Geopolitics

Manichaean Democracy, What’s Wrong With Referendums

Momentous national referendums in Colombia and Britain have shown how dangerous it can be to put complicated decisions in the hands of a fickle populous.

Colombians voted regarding the peace agreement between the government and the FARC
Colombians voted regarding the peace agreement between the government and the FARC
Graciela Römer*

-OpEd-

BUENOS AIRES â€" Do referendums, plebiscites and other methods of direct public participation serve democracies? Are they really compatible with representative government?

Such direct votes block debate and put off a search for consensus. Instead, they deepen divisions between voters and widen chasms between political parties tasked with resolving conflicts.

In its recent referendum, Colombians rejected a peace deal between the government and the country's longstanding FARC rebel group. Before that, in a similar referendum, Britons chose to opt out of the European Union. In both cases, the results were very close. Voters seemingly considered not just the question at hand. They also evaluated the government's legitimacy.

What’s wrong with citizens helping solve problems that governments are finding hard to overcome? A democracy demands participation but it also needs citizens who are willing to carefully consider the options â€" an increasingly unlikely proposition in today's world.

Democracy requires that people are not just familiar with alternative courses of action but also the consequences of those actions. Above all, democracy needs the kind of information that many political leaders are reluctant to provide. The fact that leaders are using referendums to boost the legitimacy of their governments suggests that something is wrong. The plebiscite has become an instrument of political marketing.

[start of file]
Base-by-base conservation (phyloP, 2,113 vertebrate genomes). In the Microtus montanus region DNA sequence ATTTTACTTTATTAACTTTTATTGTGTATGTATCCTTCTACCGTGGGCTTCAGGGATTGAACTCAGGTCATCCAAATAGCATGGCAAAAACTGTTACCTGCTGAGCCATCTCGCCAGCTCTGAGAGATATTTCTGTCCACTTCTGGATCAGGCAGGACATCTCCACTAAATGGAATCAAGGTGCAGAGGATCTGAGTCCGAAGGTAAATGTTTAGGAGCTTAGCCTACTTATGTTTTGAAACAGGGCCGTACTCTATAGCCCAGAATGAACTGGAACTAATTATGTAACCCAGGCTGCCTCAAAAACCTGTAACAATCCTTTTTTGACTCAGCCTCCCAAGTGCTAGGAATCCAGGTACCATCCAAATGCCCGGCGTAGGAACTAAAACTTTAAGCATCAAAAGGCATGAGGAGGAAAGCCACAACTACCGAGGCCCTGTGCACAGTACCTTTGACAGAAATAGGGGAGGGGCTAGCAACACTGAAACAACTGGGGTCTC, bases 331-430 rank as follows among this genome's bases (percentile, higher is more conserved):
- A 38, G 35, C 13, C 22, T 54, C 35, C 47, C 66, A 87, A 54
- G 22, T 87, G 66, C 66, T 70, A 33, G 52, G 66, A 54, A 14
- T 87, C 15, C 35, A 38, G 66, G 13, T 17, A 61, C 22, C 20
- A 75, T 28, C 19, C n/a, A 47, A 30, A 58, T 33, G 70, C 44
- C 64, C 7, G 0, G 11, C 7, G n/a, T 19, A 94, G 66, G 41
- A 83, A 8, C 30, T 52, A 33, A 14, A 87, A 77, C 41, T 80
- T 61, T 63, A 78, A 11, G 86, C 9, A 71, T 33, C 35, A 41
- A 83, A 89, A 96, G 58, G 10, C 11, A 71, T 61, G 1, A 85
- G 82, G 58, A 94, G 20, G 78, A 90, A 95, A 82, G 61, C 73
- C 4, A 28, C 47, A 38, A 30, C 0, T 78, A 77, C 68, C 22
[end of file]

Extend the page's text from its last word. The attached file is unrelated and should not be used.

The Colombian case is telling. Complex problems divide the political system. FARC’s killing of hundreds of thousands of people over the years has left many people angry. But the result was bad news, regardless of one's opinion of the peace deal. The very low voter participation muddies the legitimacy of "asking the people". The narrow margin of voters in favor of rejecting the peace deal paved the way for different interpretations of what the people "really" meant to say.

What can the elite propose now after they’ve already given the public the final decision-making power on the deal? A deal that has seen complex negotiations that the public has broadly been shut out of?

How were there massive demonstrations for a Yes vote just days before there was a victory for the No camp? This referendum showed the limitations of direct democracy in resolving complex issues.

Manichaean campaign formats, such as the one that prompted Britons to vote to leave the EU, have replaced the required education and enlightenment of citizens that are needed to make informed decisions. As political debate and democracy become the playthings of the chattering, or Tweeting, masses, false promises have gained sway instead.

As far as one can tell, the yes or no votes cast in recent referendums did not involve considered deliberations of any kind.

*Graciela Romer is a sociologist.

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Society

Debt Trap: Why South Korean Economics Explains Squid Game

Crunching the numbers of South Korea's personal and household debt offers a glimpse into what drives the win-or-die plot of the Netflix hit produced in the Asian country.

In the Netflix series, losers of the game face death

Yip Wing Sum

-Analysis-